There is a web API (for a game) that sends and receives data encrypted in hex format. I'm interested in accessing the api outside of the game client (mobile app). When sending a request with an invalid query, the server sends an encrypted response (as a hex string) that is different every time (same length), but I'm fairly confident that the dencrypted message is the same.

I've been doing some research lately about d/encryption and have a feeling that it is impossible, but I figured I'd ask in case I'm mistaken.

Q: Given a (unlimited) series of hex strings that all decrypt to the same message, is it possible to figure out (brute force?) the encryption?

Here are some of the values:

  • 6683A5C618FDA544DF87F6
  • 1CD9EE2E62A7EE3E85CC1E
  • 73863C600DF83C51DA1E50
  • 39B4789847CA781BE85AA8
  • 1C024088627C403E5E62B8
  • $\begingroup$ Unlimited is a relative term, can you acquire several hundred billion messages before you die of old age? $\endgroup$ – Richie Frame Feb 21 '15 at 4:06
  • $\begingroup$ So it would still run into the issue of 'impossible' with current technology. $\endgroup$ – Kpaekn Feb 21 '15 at 4:25
  • $\begingroup$ impossible is also relative, against the strength of the algorithm. Even if you are able to easily identify it, it may be impossible to decrypt $\endgroup$ – Richie Frame Feb 21 '15 at 5:27
  • 1
    $\begingroup$ If the algorithm doesn't suck, this will be impossible. Reversing the game executable is the most promising path. $\endgroup$ – CodesInChaos Feb 21 '15 at 9:06
  • $\begingroup$ Since the game client can read the encrypted message, this is certainly possible. You just need to reverse engineer the client. $\endgroup$ – Aleph Feb 21 '15 at 9:56

In order to tell for certain which algorithm is used from the cipher text alone, you have to break the key as well. It is however possible to make some educated guesses about the algorithm.

Your strings are only 88 bits long. That rules out every asymmetrical algorithm that I know of.

If it is correct, that all of those strings encrypt the same message, then it would have to be a probabilistic encryption (which is also best practice security-wise).

A block cipher in CBC mode is one of the first probabilistic encryptions, that many cryptographers learned about. However a CBC mode encryption takes up at least two blocks worth of cipher text, and I know of no block cipher with blocks as short as 44 bits. I do know a few with 64 bit blocks, but except from very special cases, such short blocks should be considered obsolete by now. AES has a 128 bit block, meaning your messages are too short for even a single block.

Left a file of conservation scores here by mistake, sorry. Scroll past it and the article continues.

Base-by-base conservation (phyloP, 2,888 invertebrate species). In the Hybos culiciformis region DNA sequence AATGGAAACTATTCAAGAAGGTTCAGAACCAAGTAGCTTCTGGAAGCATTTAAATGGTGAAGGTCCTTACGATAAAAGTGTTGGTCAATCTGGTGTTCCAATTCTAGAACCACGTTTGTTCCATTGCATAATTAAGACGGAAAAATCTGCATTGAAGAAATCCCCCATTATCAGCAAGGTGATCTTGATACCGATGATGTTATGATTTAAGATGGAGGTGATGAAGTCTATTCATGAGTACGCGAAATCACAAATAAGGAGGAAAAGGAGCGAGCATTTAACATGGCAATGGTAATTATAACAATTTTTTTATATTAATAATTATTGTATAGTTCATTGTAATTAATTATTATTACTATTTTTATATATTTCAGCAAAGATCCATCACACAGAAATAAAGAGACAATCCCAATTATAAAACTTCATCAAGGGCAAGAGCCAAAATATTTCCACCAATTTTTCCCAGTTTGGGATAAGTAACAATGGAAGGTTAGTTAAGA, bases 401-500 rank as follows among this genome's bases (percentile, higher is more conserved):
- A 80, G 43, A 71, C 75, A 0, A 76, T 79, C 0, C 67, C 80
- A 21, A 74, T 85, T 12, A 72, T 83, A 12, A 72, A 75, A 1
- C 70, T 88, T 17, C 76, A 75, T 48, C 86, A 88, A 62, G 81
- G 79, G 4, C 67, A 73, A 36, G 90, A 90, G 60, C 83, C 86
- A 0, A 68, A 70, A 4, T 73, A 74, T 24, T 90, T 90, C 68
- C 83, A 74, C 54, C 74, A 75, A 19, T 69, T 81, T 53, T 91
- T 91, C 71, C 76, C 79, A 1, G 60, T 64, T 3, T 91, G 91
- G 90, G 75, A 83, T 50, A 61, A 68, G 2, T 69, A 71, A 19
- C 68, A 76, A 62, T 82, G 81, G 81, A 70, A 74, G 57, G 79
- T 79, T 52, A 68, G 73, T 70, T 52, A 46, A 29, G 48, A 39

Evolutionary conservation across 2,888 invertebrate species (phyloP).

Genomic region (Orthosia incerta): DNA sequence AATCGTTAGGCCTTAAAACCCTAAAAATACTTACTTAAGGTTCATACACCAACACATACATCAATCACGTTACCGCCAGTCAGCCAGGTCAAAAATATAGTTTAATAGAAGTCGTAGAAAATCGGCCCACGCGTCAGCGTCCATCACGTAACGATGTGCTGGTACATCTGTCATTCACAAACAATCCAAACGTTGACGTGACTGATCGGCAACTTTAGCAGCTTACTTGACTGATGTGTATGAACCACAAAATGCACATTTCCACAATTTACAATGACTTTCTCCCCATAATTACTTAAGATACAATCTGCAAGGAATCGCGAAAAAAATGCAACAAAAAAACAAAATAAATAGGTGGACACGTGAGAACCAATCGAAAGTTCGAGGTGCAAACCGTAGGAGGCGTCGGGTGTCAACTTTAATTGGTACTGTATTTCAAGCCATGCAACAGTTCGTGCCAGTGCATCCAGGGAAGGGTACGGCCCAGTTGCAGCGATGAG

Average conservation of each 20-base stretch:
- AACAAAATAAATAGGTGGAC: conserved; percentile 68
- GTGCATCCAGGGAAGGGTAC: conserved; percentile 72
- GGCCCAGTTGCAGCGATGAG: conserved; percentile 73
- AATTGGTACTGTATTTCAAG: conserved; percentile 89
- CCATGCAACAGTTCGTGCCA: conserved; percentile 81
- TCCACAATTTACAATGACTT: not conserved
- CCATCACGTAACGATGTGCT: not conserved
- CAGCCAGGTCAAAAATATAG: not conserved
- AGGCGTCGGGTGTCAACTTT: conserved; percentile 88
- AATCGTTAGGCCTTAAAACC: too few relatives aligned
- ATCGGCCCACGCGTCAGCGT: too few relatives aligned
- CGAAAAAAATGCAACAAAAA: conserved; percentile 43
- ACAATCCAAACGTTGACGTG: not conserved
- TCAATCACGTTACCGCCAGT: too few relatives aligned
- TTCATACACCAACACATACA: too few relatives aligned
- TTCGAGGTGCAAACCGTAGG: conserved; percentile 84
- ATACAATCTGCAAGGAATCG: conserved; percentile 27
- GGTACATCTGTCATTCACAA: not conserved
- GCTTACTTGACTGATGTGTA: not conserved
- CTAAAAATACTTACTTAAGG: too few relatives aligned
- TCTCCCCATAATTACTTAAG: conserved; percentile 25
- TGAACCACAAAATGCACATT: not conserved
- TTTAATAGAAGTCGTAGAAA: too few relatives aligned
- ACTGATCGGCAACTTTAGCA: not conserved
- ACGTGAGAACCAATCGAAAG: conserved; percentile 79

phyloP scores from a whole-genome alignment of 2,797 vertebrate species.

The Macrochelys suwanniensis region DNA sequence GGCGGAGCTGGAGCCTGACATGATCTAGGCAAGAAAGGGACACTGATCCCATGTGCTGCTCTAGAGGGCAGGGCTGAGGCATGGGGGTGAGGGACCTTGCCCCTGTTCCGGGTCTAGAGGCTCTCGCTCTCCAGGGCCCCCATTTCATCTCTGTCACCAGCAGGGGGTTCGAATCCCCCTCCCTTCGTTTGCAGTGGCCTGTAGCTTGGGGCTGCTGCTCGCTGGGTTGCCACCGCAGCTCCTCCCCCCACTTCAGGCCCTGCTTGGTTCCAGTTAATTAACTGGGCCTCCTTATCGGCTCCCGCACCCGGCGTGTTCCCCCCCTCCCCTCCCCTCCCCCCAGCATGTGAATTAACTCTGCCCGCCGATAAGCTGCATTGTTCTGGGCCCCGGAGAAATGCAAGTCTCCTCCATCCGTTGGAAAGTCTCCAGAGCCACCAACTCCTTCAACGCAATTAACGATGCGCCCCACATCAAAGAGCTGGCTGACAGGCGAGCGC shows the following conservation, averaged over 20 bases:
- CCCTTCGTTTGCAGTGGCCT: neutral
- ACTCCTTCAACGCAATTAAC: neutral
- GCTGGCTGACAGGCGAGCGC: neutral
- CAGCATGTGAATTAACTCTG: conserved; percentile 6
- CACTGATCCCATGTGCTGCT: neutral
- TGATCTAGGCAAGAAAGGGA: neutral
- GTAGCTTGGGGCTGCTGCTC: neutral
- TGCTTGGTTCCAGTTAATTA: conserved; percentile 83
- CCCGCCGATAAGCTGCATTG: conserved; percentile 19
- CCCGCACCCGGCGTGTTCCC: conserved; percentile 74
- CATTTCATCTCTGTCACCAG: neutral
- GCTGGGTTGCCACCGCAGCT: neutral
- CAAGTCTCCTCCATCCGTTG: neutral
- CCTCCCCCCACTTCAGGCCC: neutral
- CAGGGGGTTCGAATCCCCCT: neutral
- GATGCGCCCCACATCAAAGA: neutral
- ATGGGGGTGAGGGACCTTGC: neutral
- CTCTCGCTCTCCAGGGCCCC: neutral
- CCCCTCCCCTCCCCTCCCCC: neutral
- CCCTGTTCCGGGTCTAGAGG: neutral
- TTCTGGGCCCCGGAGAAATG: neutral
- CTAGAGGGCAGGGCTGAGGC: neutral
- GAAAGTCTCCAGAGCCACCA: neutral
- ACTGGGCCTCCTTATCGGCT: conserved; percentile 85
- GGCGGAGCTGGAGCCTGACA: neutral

Every probabilistic encryption uses an IV (possibly called a nonce in some contexts). In case of CBC the IV is a full block, but other modes like for example CTR can use a shorter IV. Additionally since CTR operates as a stream cipher, there is no requirement for full blocks being used in the enciphered data. Partial blocks will work just fine in CTR mode.

Your strings are likely 3 + 8 bytes, with either 3 bytes IV and 8 bytes data or vice-versa. An IV as short as 3 bytes is ridiculously insecure (which hasn't stopped it from being used in widely used protocols in the past).

If the messages are using 3 bytes of IV and the 8 bytes for some reason is a full cipher block, then it would have to be one of the ciphers with a 64 bit block. DES is one cipher with such a block size, Blowfish is another. To the best of my knowledge among the block ciphers with 64 bit block size, DES was the most widely used, and Blowfish was the most secure.

It could also be that there is 8 bytes of IV and 3 bytes of message. When encrypting with CTR it could make sense to split the input blocks into half IV and half counter. If IV and counter are 8 bytes each, the block size would have to be 128 bits. There are many ciphers with that block size. AES is one of them. If this is how the encryption works, that message would be 3 bytes long. It might be that the message being used is always either yes or no.

Encryption without integrity is almost always a bad idea. But since people are so often told about encryption and not so often about data integrity, it is not so unusual to encrypt data without integrity. 88 bits is very short if it is both probabilistic and protects integrity, so I guess it doesn't do both. So if you believe it really does provide probabilistic encryption, I guess it has no integrity.

Feeding mangled messages into the legitimate decryptor would provide clues as to whether any integrity checks are in place. Other than that, it is probably a lot less work to simply reverse engineer the code than to break the encryption.


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